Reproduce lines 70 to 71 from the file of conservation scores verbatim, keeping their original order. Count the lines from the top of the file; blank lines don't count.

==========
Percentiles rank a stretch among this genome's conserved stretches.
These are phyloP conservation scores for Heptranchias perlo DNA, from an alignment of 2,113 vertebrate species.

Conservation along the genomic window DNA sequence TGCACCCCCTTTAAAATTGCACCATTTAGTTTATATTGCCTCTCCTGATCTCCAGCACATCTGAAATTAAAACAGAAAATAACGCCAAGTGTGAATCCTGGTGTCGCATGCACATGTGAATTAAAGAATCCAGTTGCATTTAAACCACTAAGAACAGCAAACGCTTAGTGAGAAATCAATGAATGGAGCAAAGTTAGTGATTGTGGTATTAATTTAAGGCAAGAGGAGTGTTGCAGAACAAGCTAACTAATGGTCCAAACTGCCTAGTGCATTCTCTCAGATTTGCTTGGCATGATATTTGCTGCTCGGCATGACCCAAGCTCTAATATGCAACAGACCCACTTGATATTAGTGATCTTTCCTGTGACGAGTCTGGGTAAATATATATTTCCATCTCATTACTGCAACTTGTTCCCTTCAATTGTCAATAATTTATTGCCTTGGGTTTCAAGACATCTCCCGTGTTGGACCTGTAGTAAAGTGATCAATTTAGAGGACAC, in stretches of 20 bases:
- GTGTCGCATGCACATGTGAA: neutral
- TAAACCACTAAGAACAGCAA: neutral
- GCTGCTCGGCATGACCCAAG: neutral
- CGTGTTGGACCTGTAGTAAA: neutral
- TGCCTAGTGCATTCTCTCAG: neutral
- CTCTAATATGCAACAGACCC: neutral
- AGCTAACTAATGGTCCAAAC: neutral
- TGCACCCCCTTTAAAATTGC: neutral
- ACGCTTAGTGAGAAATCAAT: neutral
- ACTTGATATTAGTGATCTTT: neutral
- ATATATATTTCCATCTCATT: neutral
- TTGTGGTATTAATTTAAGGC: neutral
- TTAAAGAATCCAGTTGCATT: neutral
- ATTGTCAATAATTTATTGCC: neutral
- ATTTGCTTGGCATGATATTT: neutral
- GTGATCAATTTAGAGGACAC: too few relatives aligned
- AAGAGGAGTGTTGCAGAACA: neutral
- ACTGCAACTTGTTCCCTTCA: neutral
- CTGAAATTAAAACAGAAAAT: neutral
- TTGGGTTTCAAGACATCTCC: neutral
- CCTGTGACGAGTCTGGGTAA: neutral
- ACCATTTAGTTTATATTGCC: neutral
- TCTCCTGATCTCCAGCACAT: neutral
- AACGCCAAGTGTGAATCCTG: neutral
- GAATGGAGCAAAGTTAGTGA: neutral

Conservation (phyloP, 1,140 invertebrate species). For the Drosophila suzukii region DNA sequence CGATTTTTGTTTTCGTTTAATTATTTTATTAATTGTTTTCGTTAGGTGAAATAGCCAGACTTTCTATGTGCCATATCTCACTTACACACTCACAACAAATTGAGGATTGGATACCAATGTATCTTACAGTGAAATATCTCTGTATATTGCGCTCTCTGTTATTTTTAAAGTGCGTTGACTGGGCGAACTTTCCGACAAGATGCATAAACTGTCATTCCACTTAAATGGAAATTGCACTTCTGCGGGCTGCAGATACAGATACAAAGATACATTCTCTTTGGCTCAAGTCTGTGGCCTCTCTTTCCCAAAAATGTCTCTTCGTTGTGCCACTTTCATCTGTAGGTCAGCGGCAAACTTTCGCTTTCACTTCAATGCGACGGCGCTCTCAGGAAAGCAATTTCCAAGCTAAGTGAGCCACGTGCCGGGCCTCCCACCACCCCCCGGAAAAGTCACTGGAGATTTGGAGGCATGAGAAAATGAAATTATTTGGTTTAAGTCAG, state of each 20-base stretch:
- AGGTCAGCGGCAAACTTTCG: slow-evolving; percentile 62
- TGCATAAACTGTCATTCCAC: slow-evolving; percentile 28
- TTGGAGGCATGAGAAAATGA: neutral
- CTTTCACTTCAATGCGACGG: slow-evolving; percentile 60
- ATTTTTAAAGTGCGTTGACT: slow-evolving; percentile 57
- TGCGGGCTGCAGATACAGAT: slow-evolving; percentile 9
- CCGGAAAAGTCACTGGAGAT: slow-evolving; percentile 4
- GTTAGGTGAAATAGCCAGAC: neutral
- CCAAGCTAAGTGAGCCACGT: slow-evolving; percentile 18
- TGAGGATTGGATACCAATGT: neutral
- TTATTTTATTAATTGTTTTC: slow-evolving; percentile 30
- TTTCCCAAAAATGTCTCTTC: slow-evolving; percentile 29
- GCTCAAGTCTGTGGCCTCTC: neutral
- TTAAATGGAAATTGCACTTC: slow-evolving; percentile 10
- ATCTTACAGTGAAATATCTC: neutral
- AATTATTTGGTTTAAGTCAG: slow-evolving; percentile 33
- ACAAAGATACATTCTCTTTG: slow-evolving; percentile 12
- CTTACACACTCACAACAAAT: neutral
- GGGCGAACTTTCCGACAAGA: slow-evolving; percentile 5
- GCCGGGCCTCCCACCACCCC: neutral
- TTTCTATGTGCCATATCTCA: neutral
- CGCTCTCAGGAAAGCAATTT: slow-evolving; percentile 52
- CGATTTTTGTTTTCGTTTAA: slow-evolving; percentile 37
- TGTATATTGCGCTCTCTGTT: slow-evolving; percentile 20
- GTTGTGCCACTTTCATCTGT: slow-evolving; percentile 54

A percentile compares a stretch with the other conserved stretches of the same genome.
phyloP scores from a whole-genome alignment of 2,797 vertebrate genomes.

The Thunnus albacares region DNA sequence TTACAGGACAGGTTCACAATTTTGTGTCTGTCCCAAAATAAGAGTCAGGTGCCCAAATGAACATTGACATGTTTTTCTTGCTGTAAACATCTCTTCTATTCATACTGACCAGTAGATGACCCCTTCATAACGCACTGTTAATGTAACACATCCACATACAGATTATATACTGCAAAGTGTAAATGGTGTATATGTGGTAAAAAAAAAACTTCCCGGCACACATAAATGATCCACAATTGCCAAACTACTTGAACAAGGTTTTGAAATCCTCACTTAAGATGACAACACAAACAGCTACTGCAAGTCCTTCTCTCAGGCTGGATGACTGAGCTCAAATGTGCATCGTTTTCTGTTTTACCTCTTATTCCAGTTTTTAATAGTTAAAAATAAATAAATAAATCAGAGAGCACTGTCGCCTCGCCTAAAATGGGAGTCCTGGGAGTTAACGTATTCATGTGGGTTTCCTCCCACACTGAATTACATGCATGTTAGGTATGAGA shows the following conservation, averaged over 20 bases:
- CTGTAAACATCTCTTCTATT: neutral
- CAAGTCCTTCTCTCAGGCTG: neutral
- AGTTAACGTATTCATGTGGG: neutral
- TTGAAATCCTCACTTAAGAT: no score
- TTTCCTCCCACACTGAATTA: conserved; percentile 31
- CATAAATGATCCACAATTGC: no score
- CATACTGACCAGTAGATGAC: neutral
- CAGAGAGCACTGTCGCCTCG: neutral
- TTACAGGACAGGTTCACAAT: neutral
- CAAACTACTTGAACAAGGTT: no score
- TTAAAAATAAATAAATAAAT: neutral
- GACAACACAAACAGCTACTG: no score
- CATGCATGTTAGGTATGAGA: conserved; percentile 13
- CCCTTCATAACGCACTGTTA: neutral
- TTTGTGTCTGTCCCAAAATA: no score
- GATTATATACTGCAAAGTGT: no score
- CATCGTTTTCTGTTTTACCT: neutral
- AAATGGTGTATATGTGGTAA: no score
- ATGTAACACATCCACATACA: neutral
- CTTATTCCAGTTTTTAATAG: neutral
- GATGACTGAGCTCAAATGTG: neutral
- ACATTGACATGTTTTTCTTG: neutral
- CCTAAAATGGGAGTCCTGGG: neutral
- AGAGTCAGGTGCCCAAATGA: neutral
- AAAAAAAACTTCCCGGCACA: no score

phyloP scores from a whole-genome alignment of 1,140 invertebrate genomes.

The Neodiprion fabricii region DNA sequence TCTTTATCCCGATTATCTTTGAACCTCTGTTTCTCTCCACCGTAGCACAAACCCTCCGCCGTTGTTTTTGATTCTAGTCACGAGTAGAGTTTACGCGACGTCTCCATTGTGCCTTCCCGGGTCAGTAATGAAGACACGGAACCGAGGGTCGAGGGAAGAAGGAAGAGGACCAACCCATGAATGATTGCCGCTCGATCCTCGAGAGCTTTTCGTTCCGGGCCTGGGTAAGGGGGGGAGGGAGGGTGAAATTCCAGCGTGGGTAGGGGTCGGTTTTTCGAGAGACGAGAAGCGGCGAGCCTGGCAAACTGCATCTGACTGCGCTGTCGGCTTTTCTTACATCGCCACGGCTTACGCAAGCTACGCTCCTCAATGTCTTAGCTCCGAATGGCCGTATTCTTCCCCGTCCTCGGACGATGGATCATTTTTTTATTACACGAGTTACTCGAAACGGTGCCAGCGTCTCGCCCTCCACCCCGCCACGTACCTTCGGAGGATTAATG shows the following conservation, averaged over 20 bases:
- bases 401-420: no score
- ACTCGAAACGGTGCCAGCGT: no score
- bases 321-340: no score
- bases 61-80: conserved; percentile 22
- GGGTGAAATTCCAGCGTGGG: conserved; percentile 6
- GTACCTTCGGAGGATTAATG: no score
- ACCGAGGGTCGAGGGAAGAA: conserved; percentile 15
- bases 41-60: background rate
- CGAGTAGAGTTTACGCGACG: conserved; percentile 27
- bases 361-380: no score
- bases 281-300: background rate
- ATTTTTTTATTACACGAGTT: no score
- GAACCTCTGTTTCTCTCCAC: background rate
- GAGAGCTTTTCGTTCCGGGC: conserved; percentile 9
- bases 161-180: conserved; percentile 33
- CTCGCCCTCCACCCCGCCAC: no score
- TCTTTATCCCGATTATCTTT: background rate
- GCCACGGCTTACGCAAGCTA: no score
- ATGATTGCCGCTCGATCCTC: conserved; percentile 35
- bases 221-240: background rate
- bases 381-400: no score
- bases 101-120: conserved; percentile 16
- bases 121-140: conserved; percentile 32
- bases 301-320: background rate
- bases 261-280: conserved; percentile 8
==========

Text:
- CATGCATGTTAGGTATGAGA: conserved; percentile 13
- CCCTTCATAACGCACTGTTA: neutral